Concern has been raised that remote workers could be forced to accept technology that monitors the number of mouse clicks they make in a minute.
The Irish Congress of Trade Unions (ICTU) has warned artificial intelligence tools could also be used to track the amount of time spent on social media.
In a submission to the Department of Employment on the introduction of the right to request remote working, the ICTU urged the Government to develop clear guidance on how employers can monitor employees working remotely.
In the submission, ICTU social policy officer Dr Laura Bambrick warned working from homes or hubs could involve technology that can count keystrokes and emails, or even use photographic records taken via webcam.
“Trust is crucial for remote working arrangement to be effective,” the ICTU said.
Dr Bambrick said employers, remote workers and office-based colleagues needed to trust that work will be completed in a timely manner and that productivity will not suffer due to remote working.
An employer is already permitted to monitor activities within limits, she said, such as monitoring the use of the company’s phone and email.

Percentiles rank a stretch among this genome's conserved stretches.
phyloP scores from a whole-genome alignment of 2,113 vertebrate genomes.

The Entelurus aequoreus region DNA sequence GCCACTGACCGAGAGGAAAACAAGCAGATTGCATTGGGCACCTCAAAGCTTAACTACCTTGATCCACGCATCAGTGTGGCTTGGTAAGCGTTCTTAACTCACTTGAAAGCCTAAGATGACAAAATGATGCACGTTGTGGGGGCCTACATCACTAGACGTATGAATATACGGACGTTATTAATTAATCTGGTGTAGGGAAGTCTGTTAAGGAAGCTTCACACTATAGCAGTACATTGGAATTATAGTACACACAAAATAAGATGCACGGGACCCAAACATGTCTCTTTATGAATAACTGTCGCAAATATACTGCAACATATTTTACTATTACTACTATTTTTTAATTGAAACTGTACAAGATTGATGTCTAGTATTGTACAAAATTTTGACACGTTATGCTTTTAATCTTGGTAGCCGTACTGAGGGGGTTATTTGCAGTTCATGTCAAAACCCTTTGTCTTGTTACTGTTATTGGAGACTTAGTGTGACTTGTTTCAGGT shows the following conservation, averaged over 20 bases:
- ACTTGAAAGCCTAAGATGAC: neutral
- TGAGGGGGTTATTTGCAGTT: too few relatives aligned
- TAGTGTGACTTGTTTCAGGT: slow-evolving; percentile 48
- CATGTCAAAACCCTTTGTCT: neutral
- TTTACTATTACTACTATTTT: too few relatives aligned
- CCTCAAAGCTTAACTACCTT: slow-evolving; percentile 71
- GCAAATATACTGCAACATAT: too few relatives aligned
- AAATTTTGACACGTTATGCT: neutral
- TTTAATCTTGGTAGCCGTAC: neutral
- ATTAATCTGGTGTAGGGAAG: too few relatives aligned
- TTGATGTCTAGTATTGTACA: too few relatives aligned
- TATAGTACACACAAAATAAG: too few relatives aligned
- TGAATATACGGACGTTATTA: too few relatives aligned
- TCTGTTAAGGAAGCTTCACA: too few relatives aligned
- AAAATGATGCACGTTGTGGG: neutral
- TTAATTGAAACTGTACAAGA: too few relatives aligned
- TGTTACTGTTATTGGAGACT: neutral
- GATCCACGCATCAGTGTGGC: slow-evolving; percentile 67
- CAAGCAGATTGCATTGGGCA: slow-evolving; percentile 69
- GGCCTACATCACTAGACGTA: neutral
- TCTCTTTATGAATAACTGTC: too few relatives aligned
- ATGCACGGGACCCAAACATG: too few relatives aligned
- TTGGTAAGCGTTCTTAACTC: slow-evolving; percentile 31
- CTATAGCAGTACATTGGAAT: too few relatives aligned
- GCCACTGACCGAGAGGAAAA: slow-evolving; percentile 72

“However, all monitoring must be necessary, legitimate and proportionate to workers’ right to privacy,” the ICTU said.
“An employer’s ICT policy must clearly make workers aware of any monitoring and must set out why monitoring may take place, the nature of the monitoring, how information will be used, and who will have access to it.
“Covert surveillance is only permitted in exteme cases, such as if there are grounds to suspect criminal activity or serious malpractice, and only for a limited period.”
AI-driven technology used to monitor employee activity while working from home can count the number of mouse clicks, keystrokes, emails in an hour
The ICTU said it was concerned by “the general trend” towards the use of AI-powered technologies by employers, for purposes including candidate selection, performance evaluation and redundancy decisions.
“AI-driven technology used to monitor employee activity while working from home can count the number of mouse clicks, keystrokes, emails in an hour, record time spent on social media sites, and take photographic ‘timecards’ every 10 minutes via a webcam,” it said.
“In the EU draft regulations on the use of AI applications, published last week, AI systems used in employment, worker management, and access to platform work were classed as high-risk.”
Dr Bambrick said for many workers, flexible and remote working was not just an optional “nice to have” perk of the job, but vital to be able to enter or remain in employment.
“Congress, therefore, recommends the legislation requires employers to publish flexible and remote working options in job adverts and gives the new postholder the right to take up the advertised flexibility from day one,” the ICTU said.